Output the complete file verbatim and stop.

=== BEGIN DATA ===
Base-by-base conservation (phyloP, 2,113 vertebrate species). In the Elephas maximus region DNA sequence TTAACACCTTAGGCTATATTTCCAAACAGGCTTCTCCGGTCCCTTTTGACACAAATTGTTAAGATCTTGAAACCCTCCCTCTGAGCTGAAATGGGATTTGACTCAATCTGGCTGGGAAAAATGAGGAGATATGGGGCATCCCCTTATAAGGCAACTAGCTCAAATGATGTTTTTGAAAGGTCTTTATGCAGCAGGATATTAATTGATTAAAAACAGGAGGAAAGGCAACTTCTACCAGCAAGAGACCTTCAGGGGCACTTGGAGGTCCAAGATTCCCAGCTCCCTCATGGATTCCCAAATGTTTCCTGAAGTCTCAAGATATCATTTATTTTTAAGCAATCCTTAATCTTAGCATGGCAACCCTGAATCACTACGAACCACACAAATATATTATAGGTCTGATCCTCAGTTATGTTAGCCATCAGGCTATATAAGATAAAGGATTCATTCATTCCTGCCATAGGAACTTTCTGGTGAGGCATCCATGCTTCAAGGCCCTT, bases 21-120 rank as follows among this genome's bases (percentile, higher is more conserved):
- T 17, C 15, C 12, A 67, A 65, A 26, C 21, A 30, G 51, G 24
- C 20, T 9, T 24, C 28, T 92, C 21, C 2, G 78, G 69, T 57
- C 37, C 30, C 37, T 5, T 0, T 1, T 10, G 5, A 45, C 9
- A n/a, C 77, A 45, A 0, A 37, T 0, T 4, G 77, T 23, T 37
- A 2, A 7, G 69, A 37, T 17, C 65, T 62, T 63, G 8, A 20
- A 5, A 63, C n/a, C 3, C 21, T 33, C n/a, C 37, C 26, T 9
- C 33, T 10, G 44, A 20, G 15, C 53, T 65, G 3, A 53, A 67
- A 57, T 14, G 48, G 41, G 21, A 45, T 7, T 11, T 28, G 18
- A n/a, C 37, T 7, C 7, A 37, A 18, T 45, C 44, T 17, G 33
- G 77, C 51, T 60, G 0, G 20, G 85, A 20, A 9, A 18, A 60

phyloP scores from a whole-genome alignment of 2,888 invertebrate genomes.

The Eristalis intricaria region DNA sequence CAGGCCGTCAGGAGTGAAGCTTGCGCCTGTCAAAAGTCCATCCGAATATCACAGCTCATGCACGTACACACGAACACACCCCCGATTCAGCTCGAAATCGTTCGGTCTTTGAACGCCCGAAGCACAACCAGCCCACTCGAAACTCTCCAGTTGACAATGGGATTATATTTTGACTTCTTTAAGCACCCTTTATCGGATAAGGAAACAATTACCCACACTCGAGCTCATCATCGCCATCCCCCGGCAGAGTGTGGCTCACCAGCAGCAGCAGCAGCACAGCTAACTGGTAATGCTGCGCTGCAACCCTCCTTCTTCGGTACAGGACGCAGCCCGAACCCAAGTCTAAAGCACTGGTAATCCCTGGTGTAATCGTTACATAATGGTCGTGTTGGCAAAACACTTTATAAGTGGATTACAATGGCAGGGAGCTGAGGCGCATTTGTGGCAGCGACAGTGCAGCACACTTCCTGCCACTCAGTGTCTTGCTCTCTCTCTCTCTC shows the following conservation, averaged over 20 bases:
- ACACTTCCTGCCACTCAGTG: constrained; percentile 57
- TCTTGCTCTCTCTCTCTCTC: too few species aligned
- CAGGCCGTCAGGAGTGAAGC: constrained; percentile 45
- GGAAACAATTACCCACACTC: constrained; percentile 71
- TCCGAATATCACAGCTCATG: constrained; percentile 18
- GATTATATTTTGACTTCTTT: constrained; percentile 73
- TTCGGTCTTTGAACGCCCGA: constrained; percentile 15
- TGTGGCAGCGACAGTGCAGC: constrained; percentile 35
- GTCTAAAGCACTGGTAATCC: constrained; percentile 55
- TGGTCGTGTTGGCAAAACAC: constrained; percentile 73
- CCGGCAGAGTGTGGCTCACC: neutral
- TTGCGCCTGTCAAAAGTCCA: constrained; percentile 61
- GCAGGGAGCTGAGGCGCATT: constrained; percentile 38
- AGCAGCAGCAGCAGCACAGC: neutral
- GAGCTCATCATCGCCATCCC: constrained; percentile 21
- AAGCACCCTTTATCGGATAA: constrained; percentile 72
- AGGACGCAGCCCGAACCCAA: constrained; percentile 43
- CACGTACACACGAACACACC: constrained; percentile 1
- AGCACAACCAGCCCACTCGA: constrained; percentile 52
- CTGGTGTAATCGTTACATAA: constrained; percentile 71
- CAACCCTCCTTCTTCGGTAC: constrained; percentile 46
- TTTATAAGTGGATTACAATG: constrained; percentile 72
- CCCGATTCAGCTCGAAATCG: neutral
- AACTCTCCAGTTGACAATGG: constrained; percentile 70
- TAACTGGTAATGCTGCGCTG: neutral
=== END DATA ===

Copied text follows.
Base-by-base conservation (phyloP, 2,113 vertebrate species). In the Elephas maximus region DNA sequence TTAACACCTTAGGCTATATTTCCAAACAGGCTTCTCCGGTCCCTTTTGACACAAATTGTTAAGATCTTGAAACCCTCCCTCTGAGCTGAAATGGGATTTGACTCAATCTGGCTGGGAAAAATGAGGAGATATGGGGCATCCCCTTATAAGGCAACTAGCTCAAATGATGTTTTTGAAAGGTCTTTATGCAGCAGGATATTAATTGATTAAAAACAGGAGGAAAGGCAACTTCTACCAGCAAGAGACCTTCAGGGGCACTTGGAGGTCCAAGATTCCCAGCTCCCTCATGGATTCCCAAATGTTTCCTGAAGTCTCAAGATATCATTTATTTTTAAGCAATCCTTAATCTTAGCATGGCAACCCTGAATCACTACGAACCACACAAATATATTATAGGTCTGATCCTCAGTTATGTTAGCCATCAGGCTATATAAGATAAAGGATTCATTCATTCCTGCCATAGGAACTTTCTGGTGAGGCATCCATGCTTCAAGGCCCTT, bases 21-120 rank as follows among this genome's bases (percentile, higher is more conserved):
- T 17, C 15, C 12, A 67, A 65, A 26, C 21, A 30, G 51, G 24
- C 20, T 9, T 24, C 28, T 92, C 21, C 2, G 78, G 69, T 57
- C 37, C 30, C 37, T 5, T 0, T 1, T 10, G 5, A 45, C 9
- A n/a, C 77, A 45, A 0, A 37, T 0, T 4, G 77, T 23, T 37
- A 2, A 7, G 69, A 37, T 17, C 65, T 62, T 63, G 8, A 20
- A 5, A 63, C n/a, C 3, C 21, T 33, C n/a, C 37, C 26, T 9
- C 33, T 10, G 44, A 20, G 15, C 53, T 65, G 3, A 53, A 67
- A 57, T 14, G 48, G 41, G 21, A 45, T 7, T 11, T 28, G 18
- A n/a, C 37, T 7, C 7, A 37, A 18, T 45, C 44, T 17, G 33
- G 77, C 51, T 60, G 0, G 20, G 85, A 20, A 9, A 18, A 60

phyloP scores from a whole-genome alignment of 2,888 invertebrate genomes.

The Eristalis intricaria region DNA sequence CAGGCCGTCAGGAGTGAAGCTTGCGCCTGTCAAAAGTCCATCCGAATATCACAGCTCATGCACGTACACACGAACACACCCCCGATTCAGCTCGAAATCGTTCGGTCTTTGAACGCCCGAAGCACAACCAGCCCACTCGAAACTCTCCAGTTGACAATGGGATTATATTTTGACTTCTTTAAGCACCCTTTATCGGATAAGGAAACAATTACCCACACTCGAGCTCATCATCGCCATCCCCCGGCAGAGTGTGGCTCACCAGCAGCAGCAGCAGCACAGCTAACTGGTAATGCTGCGCTGCAACCCTCCTTCTTCGGTACAGGACGCAGCCCGAACCCAAGTCTAAAGCACTGGTAATCCCTGGTGTAATCGTTACATAATGGTCGTGTTGGCAAAACACTTTATAAGTGGATTACAATGGCAGGGAGCTGAGGCGCATTTGTGGCAGCGACAGTGCAGCACACTTCCTGCCACTCAGTGTCTTGCTCTCTCTCTCTCTC shows the following conservation, averaged over 20 bases:
- ACACTTCCTGCCACTCAGTG: constrained; percentile 57
- TCTTGCTCTCTCTCTCTCTC: too few species aligned
- CAGGCCGTCAGGAGTGAAGC: constrained; percentile 45
- GGAAACAATTACCCACACTC: constrained; percentile 71
- TCCGAATATCACAGCTCATG: constrained; percentile 18
- GATTATATTTTGACTTCTTT: constrained; percentile 73
- TTCGGTCTTTGAACGCCCGA: constrained; percentile 15
- TGTGGCAGCGACAGTGCAGC: constrained; percentile 35
- GTCTAAAGCACTGGTAATCC: constrained; percentile 55
- TGGTCGTGTTGGCAAAACAC: constrained; percentile 73
- CCGGCAGAGTGTGGCTCACC: neutral
- TTGCGCCTGTCAAAAGTCCA: constrained; percentile 61
- GCAGGGAGCTGAGGCGCATT: constrained; percentile 38
- AGCAGCAGCAGCAGCACAGC: neutral
- GAGCTCATCATCGCCATCCC: constrained; percentile 21
- AAGCACCCTTTATCGGATAA: constrained; percentile 72
- AGGACGCAGCCCGAACCCAA: constrained; percentile 43
- CACGTACACACGAACACACC: constrained; percentile 1
- AGCACAACCAGCCCACTCGA: constrained; percentile 52
- CTGGTGTAATCGTTACATAA: constrained; percentile 71
- CAACCCTCCTTCTTCGGTAC: constrained; percentile 46
- TTTATAAGTGGATTACAATG: constrained; percentile 72
- CCCGATTCAGCTCGAAATCG: neutral
- AACTCTCCAGTTGACAATGG: constrained; percentile 70
- TAACTGGTAATGCTGCGCTG: neutral